EU ‘well prepared’ to deal with coronavirus, says health expert

A new strain of coronavirus pneumonia in Wuhan has been spreading into many cities in China [SHUTTERSTOCK]

EURACTIV spoke with health expert Profesor Herman Goossens about the potential spread of coronavirus in Europe, who said that he would not be “at all surprised” if the virus had already reached Europe but emphasised that, thanks to a rapid and timely response in the EU, we are “well prepared” to deal with the virus. 

Following the recent outbreak of the novel coronavirus in China, which has now infected more than 600 people and claimed the lives of 18, health authorities around the world are mobilising to try to contain the spread of the disease.

There are signs that the virus, which originates from the Chinese city of Wuhan, is on the move, with reported cases in at least five other countries, including four patients currently being tested for the virus in Scotland.

Although the exact extent of the outbreak remains to be established, these events have triggered an assessment of the level of preparedness of clinical research networks in Europe for possible deployment in case of further spread. 

Asked for a comment on the situation on Wednesday (22 January), the European Commission responded that they are following this extremely closely and are in the process of coordinating all measures that may be necessary at the EU level.

The Commission spokesperson added that Health Commissioner Stella Kyriakides has been in contact with the head of the directorate-general for health, as well as health ministers in France and Italy, given that both countries have airports with a direct connection with Wuhan.

They added that the Commission is “ready to take any actions as necessary.”

These comments come after the EU centre for disease and prevention control did a risk assessment and decided to increase the status of the risk of the virus entering the EU from ‘low’ to ‘moderate’, based on the news that Chinese health authorities identified human to human transmission of the disease.

China confirms spread of coronavirus as new cases surge

An outbreak of a new coronavirus in China has spread to more cities, Chinese authorities said on Monday (20 January), as the number of patients tripled and a third person died, stoking concerns about the containment of the virus.

On Thursday (24 January), the World Health Organisation (WHO) decided not to declare the Wuhan coronavirus outbreak a global emergency, although it said that the members of the emergency committee are ready to reconvene in approximately ten days’ time to reconsider the decision, or earlier should the director-general deem it necessary.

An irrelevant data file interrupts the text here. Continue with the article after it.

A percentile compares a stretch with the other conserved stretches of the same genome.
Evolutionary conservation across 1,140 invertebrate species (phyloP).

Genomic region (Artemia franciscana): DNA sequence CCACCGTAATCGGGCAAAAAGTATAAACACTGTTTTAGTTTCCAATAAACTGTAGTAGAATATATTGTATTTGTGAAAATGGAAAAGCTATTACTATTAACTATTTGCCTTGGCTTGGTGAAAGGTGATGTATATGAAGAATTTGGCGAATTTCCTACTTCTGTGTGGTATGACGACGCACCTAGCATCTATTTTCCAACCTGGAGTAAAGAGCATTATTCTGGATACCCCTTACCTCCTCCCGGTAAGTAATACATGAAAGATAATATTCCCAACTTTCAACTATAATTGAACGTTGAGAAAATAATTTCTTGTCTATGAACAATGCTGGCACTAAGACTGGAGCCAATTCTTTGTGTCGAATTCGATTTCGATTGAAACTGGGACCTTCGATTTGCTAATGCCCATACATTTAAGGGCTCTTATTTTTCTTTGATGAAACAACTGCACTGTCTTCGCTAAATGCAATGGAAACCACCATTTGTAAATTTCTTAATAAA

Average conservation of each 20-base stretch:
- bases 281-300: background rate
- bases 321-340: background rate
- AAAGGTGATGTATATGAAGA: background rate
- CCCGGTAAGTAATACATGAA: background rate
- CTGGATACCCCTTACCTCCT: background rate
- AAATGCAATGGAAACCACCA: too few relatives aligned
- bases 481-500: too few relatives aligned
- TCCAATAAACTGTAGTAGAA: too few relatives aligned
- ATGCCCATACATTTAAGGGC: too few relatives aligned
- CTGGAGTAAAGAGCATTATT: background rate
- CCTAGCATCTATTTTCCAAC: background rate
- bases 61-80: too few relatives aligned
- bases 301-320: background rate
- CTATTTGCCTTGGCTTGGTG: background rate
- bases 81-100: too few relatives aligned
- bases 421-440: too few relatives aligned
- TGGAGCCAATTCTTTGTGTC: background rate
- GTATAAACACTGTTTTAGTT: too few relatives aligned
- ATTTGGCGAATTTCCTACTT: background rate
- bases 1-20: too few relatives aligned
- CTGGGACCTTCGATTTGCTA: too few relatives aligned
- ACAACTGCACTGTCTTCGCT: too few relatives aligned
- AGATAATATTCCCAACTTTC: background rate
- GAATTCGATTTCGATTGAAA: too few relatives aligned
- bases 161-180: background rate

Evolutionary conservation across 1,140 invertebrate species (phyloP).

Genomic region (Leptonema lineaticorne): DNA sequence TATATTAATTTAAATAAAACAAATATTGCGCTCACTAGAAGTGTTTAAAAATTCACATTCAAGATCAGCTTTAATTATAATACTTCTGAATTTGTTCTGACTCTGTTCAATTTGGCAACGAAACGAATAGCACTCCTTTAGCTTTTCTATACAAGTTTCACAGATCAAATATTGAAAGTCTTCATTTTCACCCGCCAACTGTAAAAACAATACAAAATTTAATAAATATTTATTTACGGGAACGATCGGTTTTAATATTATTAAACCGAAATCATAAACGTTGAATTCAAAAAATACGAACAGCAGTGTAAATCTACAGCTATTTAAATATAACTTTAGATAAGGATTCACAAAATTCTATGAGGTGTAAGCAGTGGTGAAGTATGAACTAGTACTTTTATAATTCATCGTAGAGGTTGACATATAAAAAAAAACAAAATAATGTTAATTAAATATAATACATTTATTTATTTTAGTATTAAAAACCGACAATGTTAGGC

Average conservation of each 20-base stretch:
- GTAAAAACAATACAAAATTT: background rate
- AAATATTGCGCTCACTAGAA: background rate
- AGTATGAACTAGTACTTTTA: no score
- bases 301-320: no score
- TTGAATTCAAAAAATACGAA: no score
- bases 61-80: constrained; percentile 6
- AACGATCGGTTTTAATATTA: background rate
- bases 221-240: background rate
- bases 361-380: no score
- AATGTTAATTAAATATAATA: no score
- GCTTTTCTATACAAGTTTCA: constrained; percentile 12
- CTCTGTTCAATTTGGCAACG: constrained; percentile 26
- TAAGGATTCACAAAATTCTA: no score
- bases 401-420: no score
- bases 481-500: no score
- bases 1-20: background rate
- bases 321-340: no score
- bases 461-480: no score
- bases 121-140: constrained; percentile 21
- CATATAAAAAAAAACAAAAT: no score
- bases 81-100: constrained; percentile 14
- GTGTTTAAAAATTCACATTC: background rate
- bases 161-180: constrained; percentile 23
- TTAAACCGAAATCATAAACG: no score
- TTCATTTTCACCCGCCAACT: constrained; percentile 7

The European Commission has invested in the development of European clinical networks over many years to ensure preparedness for delivering clinical research in response to new infectious disease outbreaks. 

One of these networks is the Platform for European Preparedness Against Emerging Epidemics (PREPARE), an EU-funded project that aims to establish a European clinical research network covering primary care and hospital care in all EU member states.

Professor Goossens, coordinator of PREPARE, told EURACTIV that we have “been very active, preparing ourselves and doing clinical studies to see what is the best way of how we treat our patients.”

Goossens added that there has been very active support from the European communities, “for training in hospitals, for research in our labs” and we could “mobilise very quickly” against the outbreak.

China locks down city of 11 million at epicenter of virus outbreak

China is putting on lockdown a city of 11 million people considered the epicenter of a new coronavirus outbreak that has killed 17 and infected nearly 600, as health authorities around the world scramble to prevent a global pandemic.

He said that acting fast is crucial and that the medical community has learned from past pandemics that taking proactive action is the most important way to manage disease outbreaks.

He added that this is particularly important given that there are currently no vaccines for this virus.

However, thanks to the first genetic sequence of this strain of coronavirus, which was shared on 12 January, there has since been a rapid development of diagnostic kits, instrumental for adequate outbreak preparedness and response.

Dr Goossen said there are a number of treatment options currently being studied in China which he hopes will yield results “very soon”. 

In the meantime, he confirmed that the EU is currently considering the option of screening people coming from China into the EU, something he thinks will start very quickly.

[Edited by Zoran Radosavljevic]

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